Just when you thought it couldn’t get any better, the 2013 Radio Show Exhibitors rolled out the connected cars, dashboards chock full of touchscreens and hand buttons to make the driver, well, more connected.
In the race to have more mobility, be better informed, and accomplish more in the same amount of time, consumers will likely find that a connected car is the next-gen mobile solution they have subconsciously been waiting for.
According to ABI Research, the number of new vehicles with telematics will increase globally from 10 percent in 2011 to 53 percent in 2016. Today, AT&T has provided several innovative features for new car models: an M2M connected engine to diagnose car problems, wireless infotainment systems, traffic information network services, family speed limit tracking, wireless signaled car doors, transmitting airbags, smartphone-controlled remote car applications, and construction site alert systems. These features already offer the driver a significantly larger amount of control over how he or she spends time in the car and in how every mobile device in the driver’s possession is being honed for optimal interoperability.
Are We There Yet?
The connected car is not quite a “smart car” yet, but by our measurements that may be a good thing. Sprint and Apple car programs are still in their beta stages, with the Apple voice command program, Siri, being integrated into the Chevy Sonic, and Sprint utilizing its background in telematics for fleet management to create offerings for consumers to collect data from their car into the cloud. Nissan’s development of the Nismo Watch will one day use a driver’s biometrics to tailor driving and safety to whoever is behind the wheel. AT&T also imagines the future of the connected car, including vehicle-to-vehicle connectivity and embedded global wireless Internet access.
In addition, until there is a standard infotainment system and user interface, a car’s in-dash screen cannot display information from a car owner’s portable device. At the Connected Car Expo in Los Angeles last week, from November 19 through November 21, a panel brought together representatives from the auto industry and the industry for infotainment interfaces to discuss whether there will be a standard system present in the near future, or whether the various models will continue to enter the market.
Imagine alerts sent from one vehicle to another, warning of traffic accidents up ahead. Think of the amount of work and play that could be accomplished with both Wi-Fi Hot Spot and 4G connectivity services available in the car for drivers and passengers.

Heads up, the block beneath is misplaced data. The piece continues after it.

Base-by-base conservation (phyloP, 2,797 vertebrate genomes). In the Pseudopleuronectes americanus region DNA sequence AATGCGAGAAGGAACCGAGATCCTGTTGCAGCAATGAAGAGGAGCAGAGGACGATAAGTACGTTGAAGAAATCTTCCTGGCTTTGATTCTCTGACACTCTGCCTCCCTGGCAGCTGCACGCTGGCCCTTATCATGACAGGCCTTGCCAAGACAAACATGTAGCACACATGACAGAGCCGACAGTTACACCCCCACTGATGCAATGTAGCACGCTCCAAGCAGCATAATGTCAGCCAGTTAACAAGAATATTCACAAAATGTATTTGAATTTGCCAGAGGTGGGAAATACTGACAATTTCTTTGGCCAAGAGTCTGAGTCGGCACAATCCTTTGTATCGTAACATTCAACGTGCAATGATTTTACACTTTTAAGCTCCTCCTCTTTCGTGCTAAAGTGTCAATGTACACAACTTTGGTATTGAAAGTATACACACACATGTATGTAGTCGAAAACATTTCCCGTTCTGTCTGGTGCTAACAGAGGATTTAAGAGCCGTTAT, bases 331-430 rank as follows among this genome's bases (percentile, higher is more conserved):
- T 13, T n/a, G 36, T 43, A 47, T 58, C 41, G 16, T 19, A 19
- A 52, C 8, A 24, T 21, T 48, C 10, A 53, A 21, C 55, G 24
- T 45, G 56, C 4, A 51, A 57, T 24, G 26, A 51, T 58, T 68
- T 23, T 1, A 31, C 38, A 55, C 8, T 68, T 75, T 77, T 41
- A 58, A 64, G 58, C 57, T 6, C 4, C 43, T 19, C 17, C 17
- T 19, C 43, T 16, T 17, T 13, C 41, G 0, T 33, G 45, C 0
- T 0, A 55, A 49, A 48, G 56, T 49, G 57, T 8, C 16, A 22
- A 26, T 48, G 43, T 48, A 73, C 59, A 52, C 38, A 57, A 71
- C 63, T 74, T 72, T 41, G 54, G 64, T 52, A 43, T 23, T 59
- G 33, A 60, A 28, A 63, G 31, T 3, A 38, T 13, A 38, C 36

After all, we want to be safer and more productive in our cars, as indicated in Harman’s first “Driving the Connected Consumer” survey. Seven out of ten respondents indicated that they want voice controls to make phone calls and navigation tools easier to use. Eighty-three percent said they want a connected car’s navigation system to deliver real-time traffic updates, and 64 percent want to access Internet music-streaming sites.
How Far Could This Take Us?
Juniper Research indicates that nearly 100 million connected cars will be on the road in 2016. Right now, it is basically anyone’s game. The connected car presents opportunities for competition and innovation by small businesses and MBWEs, whether they are already-existing enterprises or new market entrants. Large corporations in telecommunications and the automotive industry could foster important relationships with entrepreneurs due to their creative abilities and potential to pinpoint and develop niches within the connected car market.
The Covisint-sponsored study, conducted by CGS Advisors, indicated that other industries will likely enter the connected car marketplace to provide the most cutting-edge devices and services at low costs. The study also noted that telecommunications businesses are in an optimal position for entering this market, considering their areas of media expertise in relation to risk averse original equipment manufacturers.
- Amber Robinson is staff counsel at the Minority Media and Telecommunications Council. She graduated from Georgetown University Law Center, where she worked for a semester in the public interest law firm Institute of Public Representation, conducting policy research and writing for media and consumer protection clients.